Primary Biological Processes
There are two key interlinked biological processes our core bionomicTM wastewater technologies provide optimized controlled habitat for: Anaerobic digestion and subsequent water rehabilitation by micro-algae. In order to put these into perspective, let us first look at the basics how nature deals with ‘organic waste’.
Once nature has identified ‘organic wastes’ – probably better defined as “organic dead matter” – microbes go to task on digesting and disassembling the material into its constituents. There are aerobic, anaerobic as well as some ‘in-between’ microbes that participate. The microbial colony mix depends largely on the origin and location of the matter. In the cycle of life it is these microbes responsibility to make sure that nutrients and building blocks are recovered and made available to the next life-cycle organism in line. Indigestible materials become part of soil structures while nutrients are mineralized for uptake.
When nature deals with water bound organic dead materials, things are only slightly different. Dead matter is ‘shredded’ by multicellular organisms and other mechanics with the resulting materials then processed by mostly anaerobic microbes into their basic components. Indigestibles eventually find their way to the bottom of some body of water while nutrients are mineralized and flushed along for uptake by the next organism in line – typically a photosynthetic organism that uses those nutrients to build biomass.
The first part of this process – the decomposition and digestion is commonly referred to as anaerobic digestion. Anaerobic digestion resulting in biogas and mineralized fertilizer is the result of a very complex symbiotic working relationship between several microbial colonies. The interplay between these colonies are shown in simplified form in the graphic on the right.
Theoretical biogas yields can be calculated in accordance with the stoichiometric formula below, which covers pretty much all unadulterated organic materials in our food chain.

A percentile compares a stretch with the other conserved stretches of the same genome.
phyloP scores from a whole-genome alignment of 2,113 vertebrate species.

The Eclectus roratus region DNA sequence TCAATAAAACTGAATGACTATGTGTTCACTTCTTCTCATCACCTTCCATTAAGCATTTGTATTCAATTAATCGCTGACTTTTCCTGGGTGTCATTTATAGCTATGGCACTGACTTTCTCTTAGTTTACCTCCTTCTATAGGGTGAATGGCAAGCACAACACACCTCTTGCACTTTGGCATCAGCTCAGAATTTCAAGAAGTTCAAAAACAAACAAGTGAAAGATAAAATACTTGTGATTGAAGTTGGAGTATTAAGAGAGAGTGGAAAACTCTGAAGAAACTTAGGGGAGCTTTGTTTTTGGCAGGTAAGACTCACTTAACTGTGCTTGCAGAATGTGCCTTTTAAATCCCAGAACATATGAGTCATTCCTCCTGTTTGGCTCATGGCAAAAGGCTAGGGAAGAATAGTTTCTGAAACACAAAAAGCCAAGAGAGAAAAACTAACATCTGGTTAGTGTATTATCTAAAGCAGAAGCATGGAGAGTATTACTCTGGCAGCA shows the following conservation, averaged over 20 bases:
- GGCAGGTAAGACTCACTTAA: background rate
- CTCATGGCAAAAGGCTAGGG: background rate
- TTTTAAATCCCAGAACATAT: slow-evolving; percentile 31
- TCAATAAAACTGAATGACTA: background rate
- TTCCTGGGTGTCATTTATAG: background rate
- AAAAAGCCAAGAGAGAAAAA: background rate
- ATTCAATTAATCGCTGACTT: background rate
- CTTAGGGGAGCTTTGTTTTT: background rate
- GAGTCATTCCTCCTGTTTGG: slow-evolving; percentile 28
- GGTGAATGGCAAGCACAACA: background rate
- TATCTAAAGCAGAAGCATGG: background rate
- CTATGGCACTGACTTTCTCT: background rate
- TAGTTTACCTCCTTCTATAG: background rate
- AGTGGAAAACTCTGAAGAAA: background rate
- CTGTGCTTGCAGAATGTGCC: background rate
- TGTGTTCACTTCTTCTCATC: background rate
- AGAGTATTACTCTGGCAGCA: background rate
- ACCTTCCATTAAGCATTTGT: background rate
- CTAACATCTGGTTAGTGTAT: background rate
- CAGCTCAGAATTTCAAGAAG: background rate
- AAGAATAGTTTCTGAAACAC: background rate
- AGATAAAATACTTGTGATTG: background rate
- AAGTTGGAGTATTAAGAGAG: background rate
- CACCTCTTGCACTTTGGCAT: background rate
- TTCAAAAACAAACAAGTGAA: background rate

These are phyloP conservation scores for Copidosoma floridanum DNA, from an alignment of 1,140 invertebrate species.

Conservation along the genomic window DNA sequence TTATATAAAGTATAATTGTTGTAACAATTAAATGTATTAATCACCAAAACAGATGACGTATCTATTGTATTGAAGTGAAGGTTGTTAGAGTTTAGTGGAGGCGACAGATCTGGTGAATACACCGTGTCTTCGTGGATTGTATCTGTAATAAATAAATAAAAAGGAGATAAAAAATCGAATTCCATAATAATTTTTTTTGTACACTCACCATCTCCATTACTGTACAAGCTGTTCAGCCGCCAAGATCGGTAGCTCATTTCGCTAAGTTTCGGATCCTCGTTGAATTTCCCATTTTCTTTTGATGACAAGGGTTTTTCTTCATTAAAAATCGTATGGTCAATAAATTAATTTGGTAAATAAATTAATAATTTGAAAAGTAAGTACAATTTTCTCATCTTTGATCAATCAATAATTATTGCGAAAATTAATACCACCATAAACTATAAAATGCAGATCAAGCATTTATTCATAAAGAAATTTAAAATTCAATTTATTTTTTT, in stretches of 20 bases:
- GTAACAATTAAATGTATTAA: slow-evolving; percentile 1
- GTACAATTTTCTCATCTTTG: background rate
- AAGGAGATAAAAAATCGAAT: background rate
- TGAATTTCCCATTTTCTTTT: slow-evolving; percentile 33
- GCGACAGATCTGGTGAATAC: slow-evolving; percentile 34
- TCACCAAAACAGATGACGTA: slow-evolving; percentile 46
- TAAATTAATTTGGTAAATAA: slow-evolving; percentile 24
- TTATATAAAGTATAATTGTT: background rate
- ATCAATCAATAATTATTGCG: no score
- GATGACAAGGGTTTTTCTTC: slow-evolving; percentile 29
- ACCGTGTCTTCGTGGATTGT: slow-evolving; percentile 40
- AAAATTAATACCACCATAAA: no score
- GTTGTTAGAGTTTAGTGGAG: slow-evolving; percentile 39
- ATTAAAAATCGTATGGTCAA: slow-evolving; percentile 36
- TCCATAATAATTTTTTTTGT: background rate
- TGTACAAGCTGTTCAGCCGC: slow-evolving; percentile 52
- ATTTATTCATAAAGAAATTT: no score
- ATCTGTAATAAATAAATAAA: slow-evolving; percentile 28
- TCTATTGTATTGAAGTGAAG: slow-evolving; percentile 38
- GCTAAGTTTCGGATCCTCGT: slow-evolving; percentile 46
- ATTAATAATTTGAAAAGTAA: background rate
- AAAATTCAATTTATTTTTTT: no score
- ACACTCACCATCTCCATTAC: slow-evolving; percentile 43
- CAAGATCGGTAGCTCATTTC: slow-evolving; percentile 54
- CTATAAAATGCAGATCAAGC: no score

A primary output of anaerobic digestion is CH4 – methane – which we know under the name: “Natural Gas.” Since the microbes also produce a certain amount of CO2, the produced gas is commonly referred to as biogas. We can use this gas for energy generation in a combined heat and power plant – also known as C.H.P..
Considering that all organic materials in our food chain can be defined in terms of carbohydrates, lipids and proteins, we can further qualify and calculate theoretical yields based on those three ‘food groups’
Actual biogas yield depends on a multitude of factors but in summary form and for general guidance, practical yield potentials can be expressed in terms of liters of biogas produced per kg of dry organic matter ‘digested’ at a certain temperature profile over time.
Based on the stoichiometry and the actual tabulated average gas yields, we can fairly quickly and reasonably estimate biogas energy potentials for virtually any organic source or substrate. – including organically laden wastewater. Since we are using the biogas for energy generation and are oxidizing the CH4 to CO2, we can also estimate our direct GHG mitigation potential.
Our optimized anaerobic digester cascade with a multistage proprietary reactor does not have any moving parts to minimize energy requirements and provides optimum habitat without cross-flows to make sure that maximum decomposition and optimum biogas production is achieved, while nutrients are mineralized for downstream availability to the next stage – rehabilitation by micro-algae.
Water Rehabilitation by Micro-Algae
In nature, once organic materials have been digested and nutrients mineralized, micro-algae are the first ‘takers’ of the nutrients to produce biomass in direct proportion to the nutrients available.
The output from our anaerobic cascade is a clarified nutrient solution, which provides an ideal growth medium for micro-algae. Our reactor technologies provide optimized habitat for algae to make best use of dissolved nutrients and the CO2 from the flue gas of our biogas based energy generation by C.H.P.
Micro-algae can be incredibly fast ‘assimilators’ of nutrients under the influence of correctly proportioned CO2, temperature and light. Our proprietary algorithm is designed to reduce and balance dissolved nutrients to healthy levels and oxygenate the water to between six and eight mg/l. The biomass produced by the algae, which we harvest, contains carbohydrates, lipids and proteins depending on original nutrient content and species of algae employed. Certain algae we can use are able to produce a relatively large amount of lipids to the tune of one barrel per 3000 cubic meters of water rehabilitated. In addition, approximately half a barrel of nutrient rich algae ‘cake’ consisting of carbohydrates and proteins is produced. The uses for the lipids are obvious and the balance – the algae cake – can be used as green fertilizer or , depending on chemical composition, as mineral feed supplement in aquaculture or livestock husbandry.